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Development: County policy needs changing
Your May 26 editorial provides solid arguments for revisiting the Conservation Futures Fund equalization policy. The intent of the policy is to ensure each Commissioner District gets equal amount of funding for conservation projects, despite differences in land areas and other factors.
Until North Whidbey spends its fair share, other districts have to wait their turn. Interestingly enough, the commissioners did not receive an application for a single project on North Whidbey this year. Their decision to deny the only applicant because of the project location, sends out a clear message that conservation projects in other districts cannot be considered. This also tells me the policy is not in the best interest of Island County citizens.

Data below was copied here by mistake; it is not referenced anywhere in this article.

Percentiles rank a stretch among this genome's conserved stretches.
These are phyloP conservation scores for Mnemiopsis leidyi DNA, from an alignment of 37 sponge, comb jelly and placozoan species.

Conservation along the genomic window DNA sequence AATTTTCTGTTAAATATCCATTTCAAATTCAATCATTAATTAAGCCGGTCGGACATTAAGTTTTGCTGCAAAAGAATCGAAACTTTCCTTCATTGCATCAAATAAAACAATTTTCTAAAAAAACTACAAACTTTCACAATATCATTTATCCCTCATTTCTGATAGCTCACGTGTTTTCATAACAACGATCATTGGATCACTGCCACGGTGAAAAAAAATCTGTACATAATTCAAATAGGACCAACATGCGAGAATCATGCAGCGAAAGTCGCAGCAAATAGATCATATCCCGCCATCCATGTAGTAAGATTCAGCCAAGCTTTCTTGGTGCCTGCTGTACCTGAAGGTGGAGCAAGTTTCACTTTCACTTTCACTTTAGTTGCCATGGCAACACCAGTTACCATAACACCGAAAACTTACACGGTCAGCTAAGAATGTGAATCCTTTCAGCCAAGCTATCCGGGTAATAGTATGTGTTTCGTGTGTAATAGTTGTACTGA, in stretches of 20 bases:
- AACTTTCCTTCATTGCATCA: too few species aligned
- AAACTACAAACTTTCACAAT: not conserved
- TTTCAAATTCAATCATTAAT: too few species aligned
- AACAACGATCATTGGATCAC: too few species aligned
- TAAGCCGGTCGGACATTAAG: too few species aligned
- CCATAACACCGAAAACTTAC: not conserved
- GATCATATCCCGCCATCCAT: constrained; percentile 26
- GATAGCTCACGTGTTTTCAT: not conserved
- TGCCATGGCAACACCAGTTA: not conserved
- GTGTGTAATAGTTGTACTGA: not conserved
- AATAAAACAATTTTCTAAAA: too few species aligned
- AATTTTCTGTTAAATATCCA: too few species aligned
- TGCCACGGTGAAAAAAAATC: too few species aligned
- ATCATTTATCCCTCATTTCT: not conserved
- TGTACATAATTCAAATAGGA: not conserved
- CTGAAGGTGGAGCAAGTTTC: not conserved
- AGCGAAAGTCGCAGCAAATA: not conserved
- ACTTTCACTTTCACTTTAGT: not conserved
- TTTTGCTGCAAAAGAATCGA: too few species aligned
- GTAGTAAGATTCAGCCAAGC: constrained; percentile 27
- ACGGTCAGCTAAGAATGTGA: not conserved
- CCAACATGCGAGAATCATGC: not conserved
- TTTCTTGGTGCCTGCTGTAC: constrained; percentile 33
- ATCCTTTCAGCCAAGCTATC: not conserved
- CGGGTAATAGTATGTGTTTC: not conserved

If we continue to fund by district, we could potentially lose valuable lands while we wait for a district to spend its allotment. I encourage the commissioners to change the policy to spend funds based on desired open space and conservation criteria that provides the highest public benefit. By using effective criteria to determine how to best spend Conservation Futures Funds (instead of political boundaries), equalization will happen naturally. In the meantime, re-open the application process to all districts so that valuable conservation projects like Krueger Farm can be considered.